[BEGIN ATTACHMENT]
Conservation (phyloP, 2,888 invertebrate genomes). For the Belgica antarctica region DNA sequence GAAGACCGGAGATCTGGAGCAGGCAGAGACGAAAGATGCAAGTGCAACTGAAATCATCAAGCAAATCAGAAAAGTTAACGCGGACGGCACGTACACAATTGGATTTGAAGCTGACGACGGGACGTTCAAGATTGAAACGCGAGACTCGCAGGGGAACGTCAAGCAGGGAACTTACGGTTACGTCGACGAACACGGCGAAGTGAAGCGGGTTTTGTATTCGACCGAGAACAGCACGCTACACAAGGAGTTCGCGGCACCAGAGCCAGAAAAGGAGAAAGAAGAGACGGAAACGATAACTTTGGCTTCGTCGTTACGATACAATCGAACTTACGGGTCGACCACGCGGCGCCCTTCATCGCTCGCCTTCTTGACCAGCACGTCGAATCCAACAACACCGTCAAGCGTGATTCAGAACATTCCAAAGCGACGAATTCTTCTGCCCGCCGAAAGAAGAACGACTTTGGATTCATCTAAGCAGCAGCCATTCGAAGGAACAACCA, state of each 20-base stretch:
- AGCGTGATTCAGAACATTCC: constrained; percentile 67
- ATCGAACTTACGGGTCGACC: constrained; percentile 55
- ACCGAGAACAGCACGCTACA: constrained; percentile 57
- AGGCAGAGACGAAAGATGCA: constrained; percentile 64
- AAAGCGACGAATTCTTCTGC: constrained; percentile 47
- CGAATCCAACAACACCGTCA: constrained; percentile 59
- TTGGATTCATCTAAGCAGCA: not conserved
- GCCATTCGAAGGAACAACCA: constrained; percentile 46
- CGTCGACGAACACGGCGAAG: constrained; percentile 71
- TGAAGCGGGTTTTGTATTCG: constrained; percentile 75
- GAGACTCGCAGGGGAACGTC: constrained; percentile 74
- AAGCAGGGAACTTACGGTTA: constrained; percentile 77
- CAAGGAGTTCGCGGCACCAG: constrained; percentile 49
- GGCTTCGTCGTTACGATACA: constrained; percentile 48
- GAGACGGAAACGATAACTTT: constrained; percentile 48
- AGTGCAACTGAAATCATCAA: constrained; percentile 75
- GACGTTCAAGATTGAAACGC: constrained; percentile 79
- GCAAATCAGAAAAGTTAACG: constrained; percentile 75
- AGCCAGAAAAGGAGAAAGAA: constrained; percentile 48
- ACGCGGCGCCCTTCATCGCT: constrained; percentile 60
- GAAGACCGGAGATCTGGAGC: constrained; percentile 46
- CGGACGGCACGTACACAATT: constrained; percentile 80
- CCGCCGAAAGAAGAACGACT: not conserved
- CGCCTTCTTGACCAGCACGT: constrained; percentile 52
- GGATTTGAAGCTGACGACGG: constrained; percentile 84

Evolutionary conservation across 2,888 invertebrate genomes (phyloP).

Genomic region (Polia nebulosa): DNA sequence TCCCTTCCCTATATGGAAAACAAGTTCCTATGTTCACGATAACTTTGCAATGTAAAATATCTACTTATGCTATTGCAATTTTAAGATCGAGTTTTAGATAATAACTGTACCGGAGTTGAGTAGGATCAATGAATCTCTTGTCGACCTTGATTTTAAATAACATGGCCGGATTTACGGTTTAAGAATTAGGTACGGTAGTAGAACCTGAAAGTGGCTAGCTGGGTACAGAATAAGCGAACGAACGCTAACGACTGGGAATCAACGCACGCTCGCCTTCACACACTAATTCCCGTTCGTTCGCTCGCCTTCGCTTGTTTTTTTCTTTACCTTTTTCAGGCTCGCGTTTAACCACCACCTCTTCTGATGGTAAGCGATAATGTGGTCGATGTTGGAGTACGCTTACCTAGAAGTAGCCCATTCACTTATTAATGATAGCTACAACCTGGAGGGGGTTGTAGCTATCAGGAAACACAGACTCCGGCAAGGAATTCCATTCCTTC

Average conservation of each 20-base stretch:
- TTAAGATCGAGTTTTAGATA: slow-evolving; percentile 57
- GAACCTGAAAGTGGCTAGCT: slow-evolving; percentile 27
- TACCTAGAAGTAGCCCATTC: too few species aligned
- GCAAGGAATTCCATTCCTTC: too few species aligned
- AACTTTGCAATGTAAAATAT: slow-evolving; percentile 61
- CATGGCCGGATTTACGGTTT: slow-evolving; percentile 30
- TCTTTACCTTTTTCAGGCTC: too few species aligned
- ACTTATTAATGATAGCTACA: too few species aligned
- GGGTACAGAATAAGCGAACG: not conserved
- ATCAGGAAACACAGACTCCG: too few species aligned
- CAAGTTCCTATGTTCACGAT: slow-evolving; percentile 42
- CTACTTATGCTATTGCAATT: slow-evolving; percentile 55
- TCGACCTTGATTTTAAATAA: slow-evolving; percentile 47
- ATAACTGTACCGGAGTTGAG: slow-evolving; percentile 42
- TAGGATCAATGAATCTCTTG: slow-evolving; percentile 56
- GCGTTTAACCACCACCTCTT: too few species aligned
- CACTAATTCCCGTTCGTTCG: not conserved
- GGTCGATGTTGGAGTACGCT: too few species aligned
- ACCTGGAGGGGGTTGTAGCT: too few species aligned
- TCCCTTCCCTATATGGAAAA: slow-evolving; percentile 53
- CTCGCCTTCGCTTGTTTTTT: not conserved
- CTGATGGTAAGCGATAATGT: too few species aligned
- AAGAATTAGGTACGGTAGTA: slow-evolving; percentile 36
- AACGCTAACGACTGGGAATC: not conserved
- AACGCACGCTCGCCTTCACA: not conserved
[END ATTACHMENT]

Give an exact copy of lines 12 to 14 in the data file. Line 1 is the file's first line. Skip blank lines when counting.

- GAGACTCGCAGGGGAACGTC: constrained; percentile 74
- AAGCAGGGAACTTACGGTTA: constrained; percentile 77
- CAAGGAGTTCGCGGCACCAG: constrained; percentile 49